Then, over the past two decades, airlines switched to the more fuel-efficient, two-engined 777. And so now, it ends.
Even air travelers otherwise ignorant of the differences between jetliners can recognize the 747 shape with its distinctive and somehow graceful forward hump, the pilots sitting high above the jet’s nose.
The shape is functional, designed to allow for a freighter variant with a unique feature: The nose of the 747 freighter flips upward like a gaping mouth so that outsized cargo nearly as long as the plane can be loaded through the front.
When orders for the passenger model dried up — five years ago, Korean Air was the last airline to take delivery of a passenger model 747-8 — demand for this freighter capability kept the 747 line going.
Once, while Sutter waited for his flight at Tokyo’s Narita airport during his creation’s heyday, he counted 55 Boeing 747s landing.
“I had just witnessed upwards of 20,000 people arriving in Japan within a span of two hours,” Sutter wrote in his autobiography. “We changed the world.”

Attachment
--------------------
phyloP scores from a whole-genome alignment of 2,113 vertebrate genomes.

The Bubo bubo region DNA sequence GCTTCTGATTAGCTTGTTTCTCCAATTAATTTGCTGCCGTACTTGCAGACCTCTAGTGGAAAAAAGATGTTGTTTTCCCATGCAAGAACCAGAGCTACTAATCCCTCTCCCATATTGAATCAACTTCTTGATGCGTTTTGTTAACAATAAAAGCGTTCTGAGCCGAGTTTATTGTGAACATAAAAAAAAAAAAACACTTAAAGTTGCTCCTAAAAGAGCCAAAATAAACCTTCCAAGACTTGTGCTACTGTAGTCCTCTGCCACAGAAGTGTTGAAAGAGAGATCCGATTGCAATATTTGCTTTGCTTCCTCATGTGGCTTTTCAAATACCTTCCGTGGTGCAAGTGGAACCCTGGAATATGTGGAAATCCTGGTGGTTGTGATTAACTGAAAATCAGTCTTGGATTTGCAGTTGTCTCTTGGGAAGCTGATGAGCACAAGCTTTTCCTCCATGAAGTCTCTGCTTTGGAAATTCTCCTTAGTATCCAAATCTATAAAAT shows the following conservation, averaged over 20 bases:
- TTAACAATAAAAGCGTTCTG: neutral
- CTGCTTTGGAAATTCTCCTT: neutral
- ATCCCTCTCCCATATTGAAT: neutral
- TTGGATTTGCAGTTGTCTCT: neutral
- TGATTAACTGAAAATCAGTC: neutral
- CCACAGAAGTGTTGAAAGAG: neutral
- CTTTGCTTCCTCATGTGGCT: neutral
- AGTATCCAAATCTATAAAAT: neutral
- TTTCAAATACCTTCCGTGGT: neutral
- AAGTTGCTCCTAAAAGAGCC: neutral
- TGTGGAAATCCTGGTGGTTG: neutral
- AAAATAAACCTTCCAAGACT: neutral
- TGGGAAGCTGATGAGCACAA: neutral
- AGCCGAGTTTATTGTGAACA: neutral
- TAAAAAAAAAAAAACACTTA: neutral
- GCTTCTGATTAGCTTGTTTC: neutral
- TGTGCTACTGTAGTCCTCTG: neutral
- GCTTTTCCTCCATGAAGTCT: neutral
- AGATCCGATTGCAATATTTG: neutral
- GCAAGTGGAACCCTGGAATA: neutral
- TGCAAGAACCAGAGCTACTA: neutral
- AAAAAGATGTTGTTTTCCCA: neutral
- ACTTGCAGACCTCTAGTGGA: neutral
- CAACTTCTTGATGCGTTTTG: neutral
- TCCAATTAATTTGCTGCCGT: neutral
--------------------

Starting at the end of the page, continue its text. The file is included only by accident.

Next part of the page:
Kelvin and Vic Anderson: Like father, like son
Kelvin Anderson is an Incredible, one of the original mechanics who built the first 747s in the 1960s.
His son Vic has worked on 747s for the past 34 years and, as team lead on the center fuselage, helped finish the last one.
The pair’s close bond was touchingly apparent as they bantered in November about their Boeing careers and the 747, then toured the assembly line.
Sprightly and trim at 83, Kelvin described a can-do culture that produced the 747 in the 1960s, an attitude he credits to inspirational upper management led by Sutter, the chief engineer.
His team, “close-knit” and determined, pushed forward at a frenetic pace.
“We worked a lot of hours, seven days a week, 12 hours a day for quite a while,” Kelvin said. “I don’t think we ever thought anything but success.”
At the rollout in 1968, he was “ecstatic along with everybody else.”
And when he saw it fly a few months later, “I figured when I’d seen that thing flying, we could fly anything.”
“I still get goose bumps when I see that thing take off,” Kelvin added. “It looks like it’s too big to fly.”
With just a high school education, Kelvin forged a long career as a top Boeing mechanic. For part of it, he served on a crack team that flew in to fix grounded airplanes.